COVID-19 Updated Advice
These are difficult times for everyone, especially so for those families with children with SEND. There are different arrangements in place for the education and other provision for these children and young people.
The Government published guidance about supporting vulnerable children on 22 March. It included a number of frequently asked questions.
On 24 March a letter from the Minister with responsibility for SEND was issued. This highlighted the Guidance but also explained that the Coronavirus Act 2020 included temporary emergency powers to enable the Government, where appropriate and proportionate, to disapply or modify legal requirements under the Children and Families Act 2014
Schools, and all childcare providers, are being asked to continue to provide care for a limited number of children - children who are vulnerable, and children whose parents are critical to the coronavirus (COVID-19) response
While it is expected that as many schools as possible should try to stay open for eligible pupils, this will not be possible for all settings, and the local authority should oversee arrangements so that pupils are able to access provision elsewhere.
Vulnerable children and young people are defined as those who:
- have a child in need plan, a child protection plan or who are a looked after child
- have an EHCP and whose needs cannot be met safely in the home environment
- have been assessed as otherwise vulnerable by educational providers or local authorities, and who are therefore in need of continued education provision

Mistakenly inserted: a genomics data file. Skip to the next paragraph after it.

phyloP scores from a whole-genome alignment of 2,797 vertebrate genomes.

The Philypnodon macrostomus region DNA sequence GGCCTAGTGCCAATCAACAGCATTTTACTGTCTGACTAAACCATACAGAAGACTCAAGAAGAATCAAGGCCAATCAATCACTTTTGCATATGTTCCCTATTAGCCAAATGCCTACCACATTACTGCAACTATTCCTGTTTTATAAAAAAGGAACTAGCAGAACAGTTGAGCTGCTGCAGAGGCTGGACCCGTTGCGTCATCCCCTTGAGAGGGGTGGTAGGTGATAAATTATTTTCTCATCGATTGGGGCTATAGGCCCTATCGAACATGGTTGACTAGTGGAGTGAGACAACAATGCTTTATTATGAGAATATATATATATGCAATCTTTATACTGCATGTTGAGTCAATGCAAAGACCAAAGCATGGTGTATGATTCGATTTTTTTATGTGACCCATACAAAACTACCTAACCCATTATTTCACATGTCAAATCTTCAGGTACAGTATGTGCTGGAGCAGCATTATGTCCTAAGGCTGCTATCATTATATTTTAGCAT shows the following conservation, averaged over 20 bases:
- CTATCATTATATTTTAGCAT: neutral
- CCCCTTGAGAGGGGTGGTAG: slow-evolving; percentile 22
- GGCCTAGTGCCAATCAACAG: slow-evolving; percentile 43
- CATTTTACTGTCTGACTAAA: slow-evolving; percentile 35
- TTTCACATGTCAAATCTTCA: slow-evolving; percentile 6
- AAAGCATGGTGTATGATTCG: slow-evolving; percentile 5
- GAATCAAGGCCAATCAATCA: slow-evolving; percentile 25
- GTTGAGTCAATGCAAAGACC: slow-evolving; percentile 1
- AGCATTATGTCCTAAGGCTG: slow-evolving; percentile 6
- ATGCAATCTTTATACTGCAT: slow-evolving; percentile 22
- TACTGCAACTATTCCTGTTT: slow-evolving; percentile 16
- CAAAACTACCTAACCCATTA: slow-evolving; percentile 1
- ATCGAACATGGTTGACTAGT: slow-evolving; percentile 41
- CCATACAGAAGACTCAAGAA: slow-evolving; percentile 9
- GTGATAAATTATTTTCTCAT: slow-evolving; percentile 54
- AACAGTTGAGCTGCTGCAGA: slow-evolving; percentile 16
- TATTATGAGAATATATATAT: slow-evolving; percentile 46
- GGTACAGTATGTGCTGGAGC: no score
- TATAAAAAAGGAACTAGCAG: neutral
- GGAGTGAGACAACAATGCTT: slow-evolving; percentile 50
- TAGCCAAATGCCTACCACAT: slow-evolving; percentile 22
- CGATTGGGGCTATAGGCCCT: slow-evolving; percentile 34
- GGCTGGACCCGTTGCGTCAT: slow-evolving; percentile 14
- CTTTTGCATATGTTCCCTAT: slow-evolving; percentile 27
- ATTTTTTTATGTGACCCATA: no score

Risk assessments should consider which children and young people with EHC plans may benefit more from remaining at school or college than at home.
Some children and young people with EHC plans can safely be supported at home. This could be for various reasons, including because:
- they do not need irreplaceable care or health provision
- the services they most need can be moved from their educational setting into their home
- their parents can meet their needs full-time
- they are able to follow hygiene and social distancing practices at home
- due to their health vulnerabilities, they are safer in the more stringent social distancing environment of their home
In Birmingham there are over 9000 pupils and students with EHCPs, and there are a wide range of needs and family circumstances. Not all families will want their children to attend an educational placement at this time, and schools and colleges will obviously be affected by a number of factors.
If you have concerns about your child’s educational placement at this time you can contact the school directly or ask SENDIASS to make enquiries.
There is a Department for Education (DfE) Coronavirus Helpline, offering guidance for anyone with education related questions. The number is 0800 046 8687, and lines are open 8am-6pm (Monday – Friday), and 10am – 4pm (Saturday and Sunday).
These resources provide guidance for parents and carers to keep children safe online. They will, amongst other things, support you to talk to your child about a range of online safety issues, set up home filtering in a child-friendly way and set up age-appropriate parental controls on digital devices.
There has been a recent amendment to the guidance on outdoor activities and social distancing. The Government guidance now states:
“If you (or a person in your care) have a specific health condition that requires you to leave the home to maintain your health – including if that involves travel beyond your local area – then you can do so. This could, for example, include where individuals with learning disabilities or autism require specific exercise in an open space two or three times each day – ideally in line with a care plan agreed with a medical professional.”